His secret resided in a simple desk drawer. As long as he kept up his grades, nobody would ever look.

The open window allowed the warm June breeze to flow through the bedroom, welcoming a brand new day. Flap, flip, flap, flip, the shade bounced back and forth against the window with a comforting sound to remind the boy this was indeed baseball season, and the end of the school year. Tiny dust particles danced upon the streamers of sun, becoming celebratory sparklers chasing each other in the air. The confetti-strewn dust dissipated with delight upon his desk top to join the ever never-ending cycle. The puffs of air picked them up, forming whirlpools while they danced in the breeze.

He picked up a baseball cap hanging on the spindle of the desk chair and inspected the dust that had settled upon it. He lightly dusted off the cap with his left hand, whack-whack-whack, and the dust was tousled into the air. The smell of the cap released itself and filled his expanding nostrils, causing the hairs inside his nose to stand on end. The tips of his mouth slowing turned up, his head tilted ever so slightly to the left, and he could head the crack of the bat hitting yesterday’s ball across the field into the stands while his shoulders drooped indiscriminately and his eyes drifted up and to the right. A distant look came over his face as his cheeks began to tingle, and the dust and grass of each game he played wafted into the room. The musky scent of his sweat enclosed around him when his shoulders relaxed, slouching his back and he began to squint because the sun’s brilliant glare upon the ball was blinding as the home run streaked into the next field like a falling star. Flip, flap, flip flap. With a jerk of his head, he once again became aware of his room, and the morning’s sun playing music to the dancing stars around his desk. Flip, flap, flip, flap.

He squeezed the brim of his cap before carefully setting it on his head, adjusting the fit and smiling at the familiar comfort as it encompassed his head. Then he reached for the zippered sweatshirt that was hanging upon the chair, and quickly put it on. After adjusting the shoulders, he reached into the right hand pocket of the sweatshirt and stopped short.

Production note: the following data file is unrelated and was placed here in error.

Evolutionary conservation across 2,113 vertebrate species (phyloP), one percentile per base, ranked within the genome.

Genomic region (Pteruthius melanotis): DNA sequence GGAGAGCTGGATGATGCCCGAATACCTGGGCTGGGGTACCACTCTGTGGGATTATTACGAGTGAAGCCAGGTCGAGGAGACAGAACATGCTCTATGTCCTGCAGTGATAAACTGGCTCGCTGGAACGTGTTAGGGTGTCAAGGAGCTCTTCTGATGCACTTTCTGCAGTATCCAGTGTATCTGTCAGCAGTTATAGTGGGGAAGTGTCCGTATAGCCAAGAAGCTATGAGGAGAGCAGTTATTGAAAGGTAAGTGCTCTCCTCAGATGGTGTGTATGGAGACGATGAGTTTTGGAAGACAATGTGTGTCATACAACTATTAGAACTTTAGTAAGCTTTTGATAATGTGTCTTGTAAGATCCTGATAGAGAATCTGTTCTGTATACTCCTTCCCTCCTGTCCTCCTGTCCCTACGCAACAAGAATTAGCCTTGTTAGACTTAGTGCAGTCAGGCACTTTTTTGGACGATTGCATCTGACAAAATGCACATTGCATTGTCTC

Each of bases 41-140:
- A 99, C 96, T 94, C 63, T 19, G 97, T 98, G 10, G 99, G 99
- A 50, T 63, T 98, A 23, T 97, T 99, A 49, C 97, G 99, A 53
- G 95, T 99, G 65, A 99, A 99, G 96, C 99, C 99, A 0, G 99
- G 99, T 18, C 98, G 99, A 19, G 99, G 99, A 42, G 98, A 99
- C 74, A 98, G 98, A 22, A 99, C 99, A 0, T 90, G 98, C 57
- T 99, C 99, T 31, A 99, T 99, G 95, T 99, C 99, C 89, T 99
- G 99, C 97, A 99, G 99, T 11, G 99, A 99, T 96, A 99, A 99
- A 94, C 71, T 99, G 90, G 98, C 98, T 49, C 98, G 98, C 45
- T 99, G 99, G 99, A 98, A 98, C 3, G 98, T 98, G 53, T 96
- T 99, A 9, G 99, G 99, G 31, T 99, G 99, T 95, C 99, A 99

A look of surprise replaced his smile as he pulled his hand out of the pocket. Opening his hand, he peered at a crumbled piece of paper in the center of his palm, and stared for a moment before walking to the side of the desk and opening the middle drawer.

Inside that drawer were myriad pieces of paper floating, each identical to the one in his hand. He stared at them for a split second and then affectionately relinquished his newer one into the deep drawer, standing for a bit, with a slight frown watching the waves created from the latest addition in the drawer. The drawer closed silently.

Baseball cards, books, empty candy wrappers, and the sort competed for space with schoolbooks, notebooks, and writing utensils on the desk. Standing next to the desk chair, the boy reached over, with some pushing and rearranging, and found a notepad and pen. He methodically placed the paper in front of him and held the pen. With a deep sigh, he began to write.

“Note to self, don’t forget to kill yourself today.”

Standing straight, he tossed the pen on the center of the desk, and then carefully folded the paper, just as the one he removed from his pocket, just as all the others swimming in the desk drawer, and then shoved it into the bottom of his sweatshirt pocket. With a tug on the brim of his cap, a quick step, and a smile on his face, he skipped out of his room to face the day.

Dedicated to a friend.

© 3/2011 julie sortor